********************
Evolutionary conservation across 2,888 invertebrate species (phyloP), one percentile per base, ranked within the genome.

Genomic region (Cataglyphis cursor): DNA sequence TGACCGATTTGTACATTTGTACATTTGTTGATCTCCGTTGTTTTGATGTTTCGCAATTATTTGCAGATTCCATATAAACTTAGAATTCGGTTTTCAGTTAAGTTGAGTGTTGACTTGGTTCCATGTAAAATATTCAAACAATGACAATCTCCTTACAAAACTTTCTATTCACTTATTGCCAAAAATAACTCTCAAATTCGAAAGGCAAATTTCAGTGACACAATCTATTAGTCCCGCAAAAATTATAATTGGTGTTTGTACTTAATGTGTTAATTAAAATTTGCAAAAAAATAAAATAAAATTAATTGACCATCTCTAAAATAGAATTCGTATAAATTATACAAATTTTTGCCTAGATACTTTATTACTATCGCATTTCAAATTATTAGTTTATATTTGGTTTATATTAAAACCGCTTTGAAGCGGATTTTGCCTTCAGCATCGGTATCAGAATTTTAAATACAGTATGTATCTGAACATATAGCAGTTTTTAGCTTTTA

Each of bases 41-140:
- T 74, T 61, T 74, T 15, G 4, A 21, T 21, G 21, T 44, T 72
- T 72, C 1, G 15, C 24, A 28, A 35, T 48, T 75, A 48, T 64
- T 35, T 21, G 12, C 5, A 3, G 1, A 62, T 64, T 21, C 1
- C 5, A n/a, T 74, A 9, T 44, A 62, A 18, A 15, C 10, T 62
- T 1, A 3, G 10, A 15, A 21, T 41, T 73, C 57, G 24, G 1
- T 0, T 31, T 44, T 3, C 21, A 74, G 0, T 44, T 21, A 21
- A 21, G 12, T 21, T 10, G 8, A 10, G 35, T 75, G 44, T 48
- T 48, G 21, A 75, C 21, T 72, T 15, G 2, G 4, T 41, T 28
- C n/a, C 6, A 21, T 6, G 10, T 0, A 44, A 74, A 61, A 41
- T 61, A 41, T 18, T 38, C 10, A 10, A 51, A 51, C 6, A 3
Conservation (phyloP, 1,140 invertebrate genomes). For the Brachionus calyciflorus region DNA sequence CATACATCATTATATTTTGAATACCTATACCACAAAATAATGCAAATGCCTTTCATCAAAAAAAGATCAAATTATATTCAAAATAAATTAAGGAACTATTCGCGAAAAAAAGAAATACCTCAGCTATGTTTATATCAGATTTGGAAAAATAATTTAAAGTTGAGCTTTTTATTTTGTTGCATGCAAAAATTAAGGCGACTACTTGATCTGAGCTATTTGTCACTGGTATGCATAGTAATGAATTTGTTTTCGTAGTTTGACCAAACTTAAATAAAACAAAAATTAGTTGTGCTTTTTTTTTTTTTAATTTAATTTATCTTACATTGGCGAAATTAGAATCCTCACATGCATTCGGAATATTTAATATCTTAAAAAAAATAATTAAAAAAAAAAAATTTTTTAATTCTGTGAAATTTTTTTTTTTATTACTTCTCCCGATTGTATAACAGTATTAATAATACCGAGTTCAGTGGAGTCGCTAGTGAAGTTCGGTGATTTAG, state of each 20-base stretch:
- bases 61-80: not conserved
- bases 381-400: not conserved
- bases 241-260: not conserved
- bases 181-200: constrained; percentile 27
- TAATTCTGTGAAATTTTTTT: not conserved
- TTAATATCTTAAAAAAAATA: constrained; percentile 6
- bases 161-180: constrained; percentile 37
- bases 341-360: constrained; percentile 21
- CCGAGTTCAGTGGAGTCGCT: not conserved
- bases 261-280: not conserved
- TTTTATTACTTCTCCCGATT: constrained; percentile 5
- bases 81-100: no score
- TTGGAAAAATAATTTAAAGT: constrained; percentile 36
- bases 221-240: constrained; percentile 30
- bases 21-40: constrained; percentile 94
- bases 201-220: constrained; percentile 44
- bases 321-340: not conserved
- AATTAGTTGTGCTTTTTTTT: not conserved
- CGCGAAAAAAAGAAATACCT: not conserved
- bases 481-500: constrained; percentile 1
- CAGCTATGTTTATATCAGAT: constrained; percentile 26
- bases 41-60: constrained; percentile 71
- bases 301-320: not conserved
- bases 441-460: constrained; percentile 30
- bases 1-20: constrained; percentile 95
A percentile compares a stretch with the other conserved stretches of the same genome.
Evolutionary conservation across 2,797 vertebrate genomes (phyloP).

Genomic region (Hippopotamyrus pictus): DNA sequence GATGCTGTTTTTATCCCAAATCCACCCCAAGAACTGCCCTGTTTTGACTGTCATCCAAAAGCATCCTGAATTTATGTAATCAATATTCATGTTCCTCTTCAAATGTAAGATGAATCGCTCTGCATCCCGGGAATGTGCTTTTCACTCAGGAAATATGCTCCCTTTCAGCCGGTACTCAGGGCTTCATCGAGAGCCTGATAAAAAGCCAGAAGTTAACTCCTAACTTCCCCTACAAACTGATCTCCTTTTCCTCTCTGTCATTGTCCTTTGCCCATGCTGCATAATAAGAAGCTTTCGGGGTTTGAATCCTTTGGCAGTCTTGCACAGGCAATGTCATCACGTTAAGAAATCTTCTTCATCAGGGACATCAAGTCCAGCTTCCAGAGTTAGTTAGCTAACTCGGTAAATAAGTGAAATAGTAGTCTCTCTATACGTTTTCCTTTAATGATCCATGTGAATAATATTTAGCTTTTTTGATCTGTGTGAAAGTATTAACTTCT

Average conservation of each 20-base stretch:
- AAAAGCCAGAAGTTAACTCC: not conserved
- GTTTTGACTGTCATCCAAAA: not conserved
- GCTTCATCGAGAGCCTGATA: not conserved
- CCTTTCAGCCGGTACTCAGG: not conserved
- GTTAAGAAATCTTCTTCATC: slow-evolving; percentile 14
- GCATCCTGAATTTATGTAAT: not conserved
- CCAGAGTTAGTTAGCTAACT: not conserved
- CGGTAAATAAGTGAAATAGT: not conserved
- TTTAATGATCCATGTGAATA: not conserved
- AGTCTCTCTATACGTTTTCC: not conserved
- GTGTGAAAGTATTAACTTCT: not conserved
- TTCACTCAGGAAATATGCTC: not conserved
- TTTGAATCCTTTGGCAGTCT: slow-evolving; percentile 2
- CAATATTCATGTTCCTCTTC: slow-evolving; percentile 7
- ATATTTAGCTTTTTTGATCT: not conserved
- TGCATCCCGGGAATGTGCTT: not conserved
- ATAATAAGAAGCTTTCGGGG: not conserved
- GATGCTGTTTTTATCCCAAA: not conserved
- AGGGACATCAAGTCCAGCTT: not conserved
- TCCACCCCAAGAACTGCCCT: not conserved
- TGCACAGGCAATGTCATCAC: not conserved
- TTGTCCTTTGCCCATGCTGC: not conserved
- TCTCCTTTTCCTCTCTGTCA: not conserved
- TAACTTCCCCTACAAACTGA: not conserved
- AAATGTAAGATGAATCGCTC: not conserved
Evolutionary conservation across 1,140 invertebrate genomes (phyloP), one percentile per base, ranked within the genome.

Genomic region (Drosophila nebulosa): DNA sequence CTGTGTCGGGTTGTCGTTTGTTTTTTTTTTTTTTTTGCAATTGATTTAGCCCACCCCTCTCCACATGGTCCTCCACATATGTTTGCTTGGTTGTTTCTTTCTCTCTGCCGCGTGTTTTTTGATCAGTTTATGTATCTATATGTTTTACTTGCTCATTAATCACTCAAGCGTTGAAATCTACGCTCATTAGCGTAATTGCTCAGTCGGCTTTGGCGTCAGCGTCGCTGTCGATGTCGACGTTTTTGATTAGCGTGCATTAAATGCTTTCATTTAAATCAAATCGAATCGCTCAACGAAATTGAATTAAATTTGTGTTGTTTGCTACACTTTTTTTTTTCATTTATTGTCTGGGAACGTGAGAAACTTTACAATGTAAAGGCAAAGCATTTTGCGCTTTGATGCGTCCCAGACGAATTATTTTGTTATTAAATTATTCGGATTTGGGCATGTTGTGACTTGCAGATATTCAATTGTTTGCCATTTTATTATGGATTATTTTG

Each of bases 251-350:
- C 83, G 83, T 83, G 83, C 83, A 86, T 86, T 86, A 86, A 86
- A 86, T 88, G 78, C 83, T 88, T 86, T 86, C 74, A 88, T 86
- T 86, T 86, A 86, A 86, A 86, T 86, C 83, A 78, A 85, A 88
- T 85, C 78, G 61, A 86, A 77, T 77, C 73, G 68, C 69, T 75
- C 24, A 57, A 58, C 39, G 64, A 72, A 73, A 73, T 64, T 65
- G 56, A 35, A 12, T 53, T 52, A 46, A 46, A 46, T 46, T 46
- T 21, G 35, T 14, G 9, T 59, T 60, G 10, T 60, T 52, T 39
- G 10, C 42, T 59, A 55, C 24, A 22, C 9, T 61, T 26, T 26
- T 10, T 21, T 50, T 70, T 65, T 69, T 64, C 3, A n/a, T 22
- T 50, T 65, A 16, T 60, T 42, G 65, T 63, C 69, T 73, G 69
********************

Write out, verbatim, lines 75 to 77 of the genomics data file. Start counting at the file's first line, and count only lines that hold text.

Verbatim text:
- T 85, C 78, G 61, A 86, A 77, T 77, C 73, G 68, C 69, T 75
- C 24, A 57, A 58, C 39, G 64, A 72, A 73, A 73, T 64, T 65
- G 56, A 35, A 12, T 53, T 52, A 46, A 46, A 46, T 46, T 46